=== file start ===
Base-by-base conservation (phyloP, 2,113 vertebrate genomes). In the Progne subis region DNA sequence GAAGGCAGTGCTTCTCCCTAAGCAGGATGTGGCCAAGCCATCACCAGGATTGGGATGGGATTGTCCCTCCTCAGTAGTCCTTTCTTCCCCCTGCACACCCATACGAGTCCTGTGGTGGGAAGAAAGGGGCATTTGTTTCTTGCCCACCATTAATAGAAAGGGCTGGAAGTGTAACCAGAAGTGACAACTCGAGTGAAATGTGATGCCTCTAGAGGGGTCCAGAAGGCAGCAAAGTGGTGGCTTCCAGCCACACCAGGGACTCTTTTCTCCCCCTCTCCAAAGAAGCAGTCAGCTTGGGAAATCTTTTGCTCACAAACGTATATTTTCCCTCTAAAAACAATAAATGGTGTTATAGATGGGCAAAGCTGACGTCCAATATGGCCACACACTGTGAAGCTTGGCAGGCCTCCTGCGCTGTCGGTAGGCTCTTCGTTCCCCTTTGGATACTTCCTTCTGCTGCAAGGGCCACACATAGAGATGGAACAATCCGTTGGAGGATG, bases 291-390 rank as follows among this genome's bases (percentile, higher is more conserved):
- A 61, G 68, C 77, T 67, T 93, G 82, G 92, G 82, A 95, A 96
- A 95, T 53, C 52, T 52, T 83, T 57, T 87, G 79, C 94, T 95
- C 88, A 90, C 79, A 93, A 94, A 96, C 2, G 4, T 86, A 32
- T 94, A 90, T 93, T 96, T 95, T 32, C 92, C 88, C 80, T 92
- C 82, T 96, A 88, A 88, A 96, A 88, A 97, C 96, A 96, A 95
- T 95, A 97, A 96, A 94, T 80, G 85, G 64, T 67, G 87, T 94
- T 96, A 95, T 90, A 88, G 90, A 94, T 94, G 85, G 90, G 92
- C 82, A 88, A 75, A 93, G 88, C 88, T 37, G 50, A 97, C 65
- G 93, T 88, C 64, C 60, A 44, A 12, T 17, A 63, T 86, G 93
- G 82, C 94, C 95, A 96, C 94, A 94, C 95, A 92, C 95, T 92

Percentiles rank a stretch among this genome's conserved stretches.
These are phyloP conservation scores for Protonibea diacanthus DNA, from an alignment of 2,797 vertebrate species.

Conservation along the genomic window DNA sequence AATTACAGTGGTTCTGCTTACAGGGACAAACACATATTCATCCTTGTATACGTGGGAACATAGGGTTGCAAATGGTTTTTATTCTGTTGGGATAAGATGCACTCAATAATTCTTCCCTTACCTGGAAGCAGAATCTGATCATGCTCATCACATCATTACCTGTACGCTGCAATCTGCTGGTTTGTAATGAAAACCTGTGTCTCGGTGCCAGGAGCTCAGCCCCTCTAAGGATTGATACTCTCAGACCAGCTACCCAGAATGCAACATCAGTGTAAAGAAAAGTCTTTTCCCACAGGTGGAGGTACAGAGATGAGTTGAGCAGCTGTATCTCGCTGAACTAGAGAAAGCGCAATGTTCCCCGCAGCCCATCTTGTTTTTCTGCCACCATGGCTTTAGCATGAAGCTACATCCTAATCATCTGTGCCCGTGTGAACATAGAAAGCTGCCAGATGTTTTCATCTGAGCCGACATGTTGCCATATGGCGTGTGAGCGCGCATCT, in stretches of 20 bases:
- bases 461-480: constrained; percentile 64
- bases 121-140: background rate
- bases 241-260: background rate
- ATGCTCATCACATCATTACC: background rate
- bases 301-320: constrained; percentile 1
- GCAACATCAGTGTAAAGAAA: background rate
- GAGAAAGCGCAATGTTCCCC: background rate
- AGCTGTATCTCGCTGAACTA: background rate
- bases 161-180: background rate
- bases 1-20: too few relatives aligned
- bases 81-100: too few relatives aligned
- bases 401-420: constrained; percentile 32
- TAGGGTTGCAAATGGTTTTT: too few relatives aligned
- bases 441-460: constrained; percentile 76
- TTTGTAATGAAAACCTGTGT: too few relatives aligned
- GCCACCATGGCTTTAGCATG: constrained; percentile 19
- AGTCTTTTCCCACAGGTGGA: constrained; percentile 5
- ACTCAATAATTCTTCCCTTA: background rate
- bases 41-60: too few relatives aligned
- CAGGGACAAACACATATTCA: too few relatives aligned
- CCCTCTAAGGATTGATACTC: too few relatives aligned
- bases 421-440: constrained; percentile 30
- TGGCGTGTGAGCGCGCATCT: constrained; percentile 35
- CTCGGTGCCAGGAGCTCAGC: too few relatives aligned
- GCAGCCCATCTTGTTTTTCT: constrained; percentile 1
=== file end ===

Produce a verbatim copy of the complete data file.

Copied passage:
Base-by-base conservation (phyloP, 2,113 vertebrate genomes). In the Progne subis region DNA sequence GAAGGCAGTGCTTCTCCCTAAGCAGGATGTGGCCAAGCCATCACCAGGATTGGGATGGGATTGTCCCTCCTCAGTAGTCCTTTCTTCCCCCTGCACACCCATACGAGTCCTGTGGTGGGAAGAAAGGGGCATTTGTTTCTTGCCCACCATTAATAGAAAGGGCTGGAAGTGTAACCAGAAGTGACAACTCGAGTGAAATGTGATGCCTCTAGAGGGGTCCAGAAGGCAGCAAAGTGGTGGCTTCCAGCCACACCAGGGACTCTTTTCTCCCCCTCTCCAAAGAAGCAGTCAGCTTGGGAAATCTTTTGCTCACAAACGTATATTTTCCCTCTAAAAACAATAAATGGTGTTATAGATGGGCAAAGCTGACGTCCAATATGGCCACACACTGTGAAGCTTGGCAGGCCTCCTGCGCTGTCGGTAGGCTCTTCGTTCCCCTTTGGATACTTCCTTCTGCTGCAAGGGCCACACATAGAGATGGAACAATCCGTTGGAGGATG, bases 291-390 rank as follows among this genome's bases (percentile, higher is more conserved):
- A 61, G 68, C 77, T 67, T 93, G 82, G 92, G 82, A 95, A 96
- A 95, T 53, C 52, T 52, T 83, T 57, T 87, G 79, C 94, T 95
- C 88, A 90, C 79, A 93, A 94, A 96, C 2, G 4, T 86, A 32
- T 94, A 90, T 93, T 96, T 95, T 32, C 92, C 88, C 80, T 92
- C 82, T 96, A 88, A 88, A 96, A 88, A 97, C 96, A 96, A 95
- T 95, A 97, A 96, A 94, T 80, G 85, G 64, T 67, G 87, T 94
- T 96, A 95, T 90, A 88, G 90, A 94, T 94, G 85, G 90, G 92
- C 82, A 88, A 75, A 93, G 88, C 88, T 37, G 50, A 97, C 65
- G 93, T 88, C 64, C 60, A 44, A 12, T 17, A 63, T 86, G 93
- G 82, C 94, C 95, A 96, C 94, A 94, C 95, A 92, C 95, T 92

Percentiles rank a stretch among this genome's conserved stretches.
These are phyloP conservation scores for Protonibea diacanthus DNA, from an alignment of 2,797 vertebrate species.

Conservation along the genomic window DNA sequence AATTACAGTGGTTCTGCTTACAGGGACAAACACATATTCATCCTTGTATACGTGGGAACATAGGGTTGCAAATGGTTTTTATTCTGTTGGGATAAGATGCACTCAATAATTCTTCCCTTACCTGGAAGCAGAATCTGATCATGCTCATCACATCATTACCTGTACGCTGCAATCTGCTGGTTTGTAATGAAAACCTGTGTCTCGGTGCCAGGAGCTCAGCCCCTCTAAGGATTGATACTCTCAGACCAGCTACCCAGAATGCAACATCAGTGTAAAGAAAAGTCTTTTCCCACAGGTGGAGGTACAGAGATGAGTTGAGCAGCTGTATCTCGCTGAACTAGAGAAAGCGCAATGTTCCCCGCAGCCCATCTTGTTTTTCTGCCACCATGGCTTTAGCATGAAGCTACATCCTAATCATCTGTGCCCGTGTGAACATAGAAAGCTGCCAGATGTTTTCATCTGAGCCGACATGTTGCCATATGGCGTGTGAGCGCGCATCT, in stretches of 20 bases:
- bases 461-480: constrained; percentile 64
- bases 121-140: background rate
- bases 241-260: background rate
- ATGCTCATCACATCATTACC: background rate
- bases 301-320: constrained; percentile 1
- GCAACATCAGTGTAAAGAAA: background rate
- GAGAAAGCGCAATGTTCCCC: background rate
- AGCTGTATCTCGCTGAACTA: background rate
- bases 161-180: background rate
- bases 1-20: too few relatives aligned
- bases 81-100: too few relatives aligned
- bases 401-420: constrained; percentile 32
- TAGGGTTGCAAATGGTTTTT: too few relatives aligned
- bases 441-460: constrained; percentile 76
- TTTGTAATGAAAACCTGTGT: too few relatives aligned
- GCCACCATGGCTTTAGCATG: constrained; percentile 19
- AGTCTTTTCCCACAGGTGGA: constrained; percentile 5
- ACTCAATAATTCTTCCCTTA: background rate
- bases 41-60: too few relatives aligned
- CAGGGACAAACACATATTCA: too few relatives aligned
- CCCTCTAAGGATTGATACTC: too few relatives aligned
- bases 421-440: constrained; percentile 30
- TGGCGTGTGAGCGCGCATCT: constrained; percentile 35
- CTCGGTGCCAGGAGCTCAGC: too few relatives aligned
- GCAGCCCATCTTGTTTTTCT: constrained; percentile 1